3 Tips to Prepare for Chapter 7 Bankruptcy
Filing for Chapter 7 bankruptcy is like anything in life; if you don’t prepare, it may not go well. There are ways to protect your assets and retain more of your money. Here are 3 solid tips to assist your Michigan Chapter 7 bankruptcy filing.
Keep Your Cash Safe
The balances in your bank accounts are considered assets in your bankruptcy estate, and are definitely something the trustee can use to settle your debts. There are some exemptions you can use to keep some of your money protected. For example, in Michigan, both welfare and unemployment benefits are off limits. In addition, federal exemptions allow you to protect up to 75% of earned, but unpaid, wages.
However, this does not mean that your money is 100% safe in a bank account. Your bank can freeze your account to perform an offset to settle their debt. Let’s say you have significant credit card debt with your bank. You have an account with cash in it. The bank can lock that account (so you cannot withdraw money) and then use that to pay the balance of the card you owe on.
Because of this continued threat to your cash reserves, you may wish to remove funds from your accounts prior to filing your Chapter 7 bankruptcy in Michigan. You should also redirect your automatic deposits to a different financial institution that you do not owe money to. This will enable you to have cash that you can use so you can buy essentials.
Be Prepared for Expected Inheritance
If you are aware of being a beneficiary of a will or trust, you should keep it in mind when considering your Chapter 7 bankruptcy filing. Typically speaking, cash or assets you receive after your personal bankruptcy is filed in Michigan will not be part of your estate. Therefore, if your favorite aunt gives you an expensive piece of jewelry after you file, the trustee won’t liquidate it to settle your debts.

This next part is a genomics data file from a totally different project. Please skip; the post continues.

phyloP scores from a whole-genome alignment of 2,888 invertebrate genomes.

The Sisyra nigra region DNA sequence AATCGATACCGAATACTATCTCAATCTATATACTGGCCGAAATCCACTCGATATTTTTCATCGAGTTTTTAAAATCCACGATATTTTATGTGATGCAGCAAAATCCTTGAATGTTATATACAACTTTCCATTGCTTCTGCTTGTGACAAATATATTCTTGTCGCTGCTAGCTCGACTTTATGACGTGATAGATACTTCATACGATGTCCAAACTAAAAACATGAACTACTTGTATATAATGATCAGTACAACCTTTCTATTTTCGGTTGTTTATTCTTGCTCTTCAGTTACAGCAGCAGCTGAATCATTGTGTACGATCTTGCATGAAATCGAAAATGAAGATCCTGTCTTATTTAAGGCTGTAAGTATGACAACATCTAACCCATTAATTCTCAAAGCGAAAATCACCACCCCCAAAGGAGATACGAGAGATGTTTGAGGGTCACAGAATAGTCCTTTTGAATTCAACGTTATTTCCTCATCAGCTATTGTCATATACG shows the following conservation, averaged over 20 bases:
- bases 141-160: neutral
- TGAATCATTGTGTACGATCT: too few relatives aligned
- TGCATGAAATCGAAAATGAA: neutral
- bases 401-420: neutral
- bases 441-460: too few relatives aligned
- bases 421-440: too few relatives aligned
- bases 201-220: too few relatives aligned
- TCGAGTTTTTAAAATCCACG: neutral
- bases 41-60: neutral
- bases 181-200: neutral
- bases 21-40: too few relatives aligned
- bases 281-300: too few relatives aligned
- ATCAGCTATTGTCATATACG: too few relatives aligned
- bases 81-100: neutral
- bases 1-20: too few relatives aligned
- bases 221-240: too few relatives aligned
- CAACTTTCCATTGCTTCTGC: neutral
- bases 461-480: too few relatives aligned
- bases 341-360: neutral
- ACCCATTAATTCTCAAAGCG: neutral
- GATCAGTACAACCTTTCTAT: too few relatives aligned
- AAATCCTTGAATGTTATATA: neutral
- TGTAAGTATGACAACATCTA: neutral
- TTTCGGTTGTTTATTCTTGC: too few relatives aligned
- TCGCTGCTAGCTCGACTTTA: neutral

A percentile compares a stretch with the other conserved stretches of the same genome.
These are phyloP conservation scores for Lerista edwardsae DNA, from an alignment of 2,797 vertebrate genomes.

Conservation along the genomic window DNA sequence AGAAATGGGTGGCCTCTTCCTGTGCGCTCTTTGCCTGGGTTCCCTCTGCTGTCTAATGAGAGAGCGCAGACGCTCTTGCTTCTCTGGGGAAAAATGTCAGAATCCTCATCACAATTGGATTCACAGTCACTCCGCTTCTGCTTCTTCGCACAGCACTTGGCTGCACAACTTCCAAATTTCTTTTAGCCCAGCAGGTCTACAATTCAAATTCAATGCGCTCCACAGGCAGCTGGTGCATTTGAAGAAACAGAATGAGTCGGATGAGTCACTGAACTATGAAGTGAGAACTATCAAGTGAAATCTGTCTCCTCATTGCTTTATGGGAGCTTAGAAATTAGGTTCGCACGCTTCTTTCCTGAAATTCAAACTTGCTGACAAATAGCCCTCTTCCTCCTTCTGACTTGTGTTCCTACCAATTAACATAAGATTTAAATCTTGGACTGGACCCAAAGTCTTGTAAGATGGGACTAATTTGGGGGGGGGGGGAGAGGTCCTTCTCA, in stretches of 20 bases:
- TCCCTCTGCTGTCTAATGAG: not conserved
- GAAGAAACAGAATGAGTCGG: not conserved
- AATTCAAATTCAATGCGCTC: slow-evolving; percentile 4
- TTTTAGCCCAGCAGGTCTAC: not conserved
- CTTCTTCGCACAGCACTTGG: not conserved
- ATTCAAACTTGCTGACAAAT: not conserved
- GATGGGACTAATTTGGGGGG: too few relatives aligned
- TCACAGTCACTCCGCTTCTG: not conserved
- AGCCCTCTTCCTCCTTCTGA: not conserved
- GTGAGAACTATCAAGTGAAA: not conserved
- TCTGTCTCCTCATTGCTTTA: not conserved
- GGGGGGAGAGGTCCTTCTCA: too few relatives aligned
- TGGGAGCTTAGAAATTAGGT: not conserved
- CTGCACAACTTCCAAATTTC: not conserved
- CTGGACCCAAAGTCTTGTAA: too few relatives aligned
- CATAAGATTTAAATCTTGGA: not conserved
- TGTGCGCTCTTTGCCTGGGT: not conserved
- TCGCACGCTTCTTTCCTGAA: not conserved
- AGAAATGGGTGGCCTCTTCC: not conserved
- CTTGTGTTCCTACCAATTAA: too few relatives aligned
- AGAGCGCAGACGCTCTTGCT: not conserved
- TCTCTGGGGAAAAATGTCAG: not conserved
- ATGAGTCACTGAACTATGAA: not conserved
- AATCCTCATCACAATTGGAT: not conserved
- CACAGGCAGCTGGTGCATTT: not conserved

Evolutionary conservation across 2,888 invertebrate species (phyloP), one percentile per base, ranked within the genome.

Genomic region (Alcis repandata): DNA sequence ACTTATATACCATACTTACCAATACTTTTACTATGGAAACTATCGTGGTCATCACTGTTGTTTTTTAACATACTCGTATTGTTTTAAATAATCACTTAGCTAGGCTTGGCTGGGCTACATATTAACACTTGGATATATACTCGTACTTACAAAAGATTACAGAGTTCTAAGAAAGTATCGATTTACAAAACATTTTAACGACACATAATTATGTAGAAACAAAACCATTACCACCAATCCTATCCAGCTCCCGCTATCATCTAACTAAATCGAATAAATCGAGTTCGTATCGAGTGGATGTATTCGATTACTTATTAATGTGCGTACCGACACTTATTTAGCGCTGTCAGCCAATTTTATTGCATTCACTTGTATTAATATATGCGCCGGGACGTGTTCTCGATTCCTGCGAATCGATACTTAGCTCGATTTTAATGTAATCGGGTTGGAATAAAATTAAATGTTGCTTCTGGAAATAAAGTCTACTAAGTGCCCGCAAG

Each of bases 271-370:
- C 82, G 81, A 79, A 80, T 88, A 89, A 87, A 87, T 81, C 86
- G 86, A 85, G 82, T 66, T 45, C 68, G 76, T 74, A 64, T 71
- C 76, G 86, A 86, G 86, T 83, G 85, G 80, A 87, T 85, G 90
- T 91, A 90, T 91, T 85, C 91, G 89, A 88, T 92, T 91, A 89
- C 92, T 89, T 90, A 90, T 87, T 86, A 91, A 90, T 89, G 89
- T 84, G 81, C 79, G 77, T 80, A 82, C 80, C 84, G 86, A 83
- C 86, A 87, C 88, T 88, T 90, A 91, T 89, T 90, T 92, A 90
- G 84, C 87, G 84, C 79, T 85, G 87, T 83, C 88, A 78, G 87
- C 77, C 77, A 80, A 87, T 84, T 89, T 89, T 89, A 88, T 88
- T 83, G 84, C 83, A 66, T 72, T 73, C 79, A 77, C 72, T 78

Inheritances are the one exception to this rule. A trustee may confiscate any inherited asset received within 180 days of the filing date, even if the case has been discharged.
This 180 day period begins once the deceased has passed, not once you receive the gift. So, let’s say your favorite aunt left that expensive jewelry in a will or trust, and you don’t receive it for a year after you have filed, you may still have to hand it over if your aunt died within the 6 month lead up to your Chapter 7 filing. Legally, you are also obligated to report any expected windfalls to the court . Because of these rules, you will want to hire an attorney to help you protect an inheritance before you die.
This protection may include getting creative with exemptions to cover the value of the inheritance. Another possible option could be to have your benefactor put the assets in a trust prior to their death. As a last resort, you could wait and file after the deadline passes.
Regardless, it would be best to discuss the plan with your attorney prior to filing. It could mean saving thousands of dollars and also precious heirlooms, and avoiding being accused of bankruptcy fraud.
Track Your Gift Records
Speaking of bankruptcy fraud, it is important to remember that the court will be watching for transactions that indicate a debtor is concealing assets. This will include large monetary gifts to family and friends, as well as property transfers.
While you may be signing over the title to a car as a gift to your child, it is important to report this type of transfer to the court. Similarly, if you give a destitute cousin more than $600, you have to report it to the trustee and provide records that prove it was a gift. Otherwise, the court could accuse you of fraud and file a clawback suit to force the recipient to give back the asset or pay for it in cash.
When the stakes are high, you need a lawyer to navigate the process. The Mitten Law Firm is available to help you with your Chapter 7 bankruptcy case. Call today for a free, confidential consultation.
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